Getting your blood pressure taken at the doctor’s is common practice. They put the cuff on your arm, start pumping the monitor, and wait for a final number to be read to tell you if your blood pressure is healthy or too high.
About 33% of Americans’ blood pressure is too high. But not all fully understand how blood pressure works or what it means for their overall health.
What Do Blood Pressure Numbers Mean?
When you see a blood pressure reading, it will look something like this: 120/80. The top and bottom number will vary per person depending on activity level, diet, stress, age, and sex.
The top number, or systolic pressure, measures the pressure produced in the arteries when your heart beats. This is the maximum pressure caused by the heart.
The bottom number, or diastolic pressure, measures the pressure in the arteries in between heart beats. This is the minimum pressure caused by the heart as it is resting and the arteries are refilling with blood.
A healthy blood pressure level is 120/80 and below. Anything higher is entering prehypertension and high blood pressure range, meaning your heart is pumping harder than it should be per beat.
How Blood Pressure Works
Blood pressure works by blood flowing through your blood vessels from your heart, creating outward pressure in the veins as it travels throughout the body.
The resistance of the arteries and the pressure of the blood flow from your heart tells what your blood pressure level is.
Just as a hose with running water, pinching it at all will create decreased flow and increase pressure at the point of obstruction. A total cut off will result in zero water flow and more serious pressure at the kink in the hose.
However, with arteries, these pinches or blockages can be fatal or lead to heart disease or stroke from impeding blood flow.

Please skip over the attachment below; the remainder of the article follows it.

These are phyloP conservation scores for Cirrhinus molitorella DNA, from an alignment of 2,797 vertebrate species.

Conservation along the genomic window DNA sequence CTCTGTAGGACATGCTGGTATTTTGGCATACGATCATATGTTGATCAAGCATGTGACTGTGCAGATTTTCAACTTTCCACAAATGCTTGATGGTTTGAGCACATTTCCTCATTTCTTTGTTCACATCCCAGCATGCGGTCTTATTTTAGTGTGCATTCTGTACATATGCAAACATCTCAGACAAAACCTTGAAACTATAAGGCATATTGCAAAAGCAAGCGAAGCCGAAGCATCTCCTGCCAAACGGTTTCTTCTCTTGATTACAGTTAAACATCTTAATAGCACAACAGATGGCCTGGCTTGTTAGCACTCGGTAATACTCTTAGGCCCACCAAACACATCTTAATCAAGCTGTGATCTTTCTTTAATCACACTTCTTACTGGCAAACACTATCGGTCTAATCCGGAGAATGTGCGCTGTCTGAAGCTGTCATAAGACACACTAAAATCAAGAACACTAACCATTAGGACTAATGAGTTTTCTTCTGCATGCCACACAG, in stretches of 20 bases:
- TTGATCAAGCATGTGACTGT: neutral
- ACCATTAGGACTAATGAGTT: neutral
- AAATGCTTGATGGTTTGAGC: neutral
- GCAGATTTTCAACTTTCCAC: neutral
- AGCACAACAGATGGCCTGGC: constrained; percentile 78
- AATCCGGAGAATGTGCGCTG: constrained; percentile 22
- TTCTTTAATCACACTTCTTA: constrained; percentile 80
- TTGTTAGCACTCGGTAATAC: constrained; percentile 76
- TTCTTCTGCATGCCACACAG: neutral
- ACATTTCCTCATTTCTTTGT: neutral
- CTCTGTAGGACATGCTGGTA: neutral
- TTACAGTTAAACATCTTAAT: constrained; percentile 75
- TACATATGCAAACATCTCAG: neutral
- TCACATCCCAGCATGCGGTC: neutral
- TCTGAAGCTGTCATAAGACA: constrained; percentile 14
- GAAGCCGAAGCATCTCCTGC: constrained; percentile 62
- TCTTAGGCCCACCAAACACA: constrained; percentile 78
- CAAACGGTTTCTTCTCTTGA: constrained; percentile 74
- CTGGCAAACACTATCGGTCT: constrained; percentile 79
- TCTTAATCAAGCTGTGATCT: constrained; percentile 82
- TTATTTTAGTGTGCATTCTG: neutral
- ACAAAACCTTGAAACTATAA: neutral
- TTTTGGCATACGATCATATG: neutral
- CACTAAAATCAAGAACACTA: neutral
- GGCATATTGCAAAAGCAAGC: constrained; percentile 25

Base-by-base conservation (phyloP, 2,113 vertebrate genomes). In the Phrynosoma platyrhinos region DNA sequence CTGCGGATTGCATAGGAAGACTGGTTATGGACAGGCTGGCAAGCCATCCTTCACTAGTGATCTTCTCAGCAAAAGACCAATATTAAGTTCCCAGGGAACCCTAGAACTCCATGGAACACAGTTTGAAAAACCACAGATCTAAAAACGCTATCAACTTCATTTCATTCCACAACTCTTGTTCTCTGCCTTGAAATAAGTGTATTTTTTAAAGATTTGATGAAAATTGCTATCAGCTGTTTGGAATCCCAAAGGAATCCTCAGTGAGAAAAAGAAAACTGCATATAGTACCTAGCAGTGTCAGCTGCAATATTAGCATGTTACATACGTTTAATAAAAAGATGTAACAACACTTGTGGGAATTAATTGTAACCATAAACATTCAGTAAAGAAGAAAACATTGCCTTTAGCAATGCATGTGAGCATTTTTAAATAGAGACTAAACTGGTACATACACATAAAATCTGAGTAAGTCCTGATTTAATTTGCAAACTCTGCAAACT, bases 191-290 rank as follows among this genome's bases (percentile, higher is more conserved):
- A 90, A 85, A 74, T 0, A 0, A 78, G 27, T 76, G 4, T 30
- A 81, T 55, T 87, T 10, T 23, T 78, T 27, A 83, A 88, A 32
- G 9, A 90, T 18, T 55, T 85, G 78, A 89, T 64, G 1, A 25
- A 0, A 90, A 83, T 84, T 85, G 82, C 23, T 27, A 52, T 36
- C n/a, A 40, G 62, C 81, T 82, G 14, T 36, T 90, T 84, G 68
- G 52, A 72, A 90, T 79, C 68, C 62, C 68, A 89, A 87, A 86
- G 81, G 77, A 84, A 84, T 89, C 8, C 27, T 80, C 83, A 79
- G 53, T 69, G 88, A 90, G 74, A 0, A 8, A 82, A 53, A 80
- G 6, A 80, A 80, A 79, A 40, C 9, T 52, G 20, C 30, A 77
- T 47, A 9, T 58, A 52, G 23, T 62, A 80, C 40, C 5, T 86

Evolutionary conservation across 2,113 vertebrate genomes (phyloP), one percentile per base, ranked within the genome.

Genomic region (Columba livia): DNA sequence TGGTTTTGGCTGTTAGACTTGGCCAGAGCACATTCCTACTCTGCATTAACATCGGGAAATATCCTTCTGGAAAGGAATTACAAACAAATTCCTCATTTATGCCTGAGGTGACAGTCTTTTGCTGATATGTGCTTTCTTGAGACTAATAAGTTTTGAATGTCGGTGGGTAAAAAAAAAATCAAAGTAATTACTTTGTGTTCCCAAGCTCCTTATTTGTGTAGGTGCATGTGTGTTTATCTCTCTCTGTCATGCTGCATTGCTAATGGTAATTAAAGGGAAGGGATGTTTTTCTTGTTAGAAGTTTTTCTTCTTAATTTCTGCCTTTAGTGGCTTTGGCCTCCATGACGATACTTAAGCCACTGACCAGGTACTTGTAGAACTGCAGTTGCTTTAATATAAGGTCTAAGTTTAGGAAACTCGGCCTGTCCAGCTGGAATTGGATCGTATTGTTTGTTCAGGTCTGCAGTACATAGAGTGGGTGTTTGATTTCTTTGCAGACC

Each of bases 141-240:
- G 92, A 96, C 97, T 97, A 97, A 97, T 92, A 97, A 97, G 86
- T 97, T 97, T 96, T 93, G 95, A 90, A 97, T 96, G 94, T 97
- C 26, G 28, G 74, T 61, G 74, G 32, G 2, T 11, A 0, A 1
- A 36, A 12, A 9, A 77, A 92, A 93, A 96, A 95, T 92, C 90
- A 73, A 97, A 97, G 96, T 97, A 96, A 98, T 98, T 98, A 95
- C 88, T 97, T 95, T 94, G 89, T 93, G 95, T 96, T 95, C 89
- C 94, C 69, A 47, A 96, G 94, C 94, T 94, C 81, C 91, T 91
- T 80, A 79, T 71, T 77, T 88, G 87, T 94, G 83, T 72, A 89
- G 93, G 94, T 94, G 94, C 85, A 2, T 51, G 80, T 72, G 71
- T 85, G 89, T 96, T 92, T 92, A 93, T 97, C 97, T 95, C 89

Causes of Heightened Blood Pressure
Blood pressure varies throughout the day, depending on energy output levels, stress, or sitting position.
Exercise heightens blood pressure since your heart needs to pump faster to feed your muscles and heart more oxygen to keep up.
Anger and stress also raise blood pressure levels because adrenaline and other hormones are released and temporarily spike your heart rate.
On the other end of the spectrum, sleeping and resting decreases blood pressure due to the lack of need for extra oxygen and less demands on the body and heart.
In these instances, blood pressure is either increased or decreased temporarily. If your blood pressure levels are consistently higher than 120/80, you will need to make some changes as advised by your doctor.
Unrestricting and loosening your blood vessels can be done with diet and exercise changes. Diets low in sodium, fat, and cholesterol will help you lower blood pressure.
Products that contain l-arginine will also help create nitric oxide in your blood, which naturally relaxing blood vessels and encourages healthier blood flow.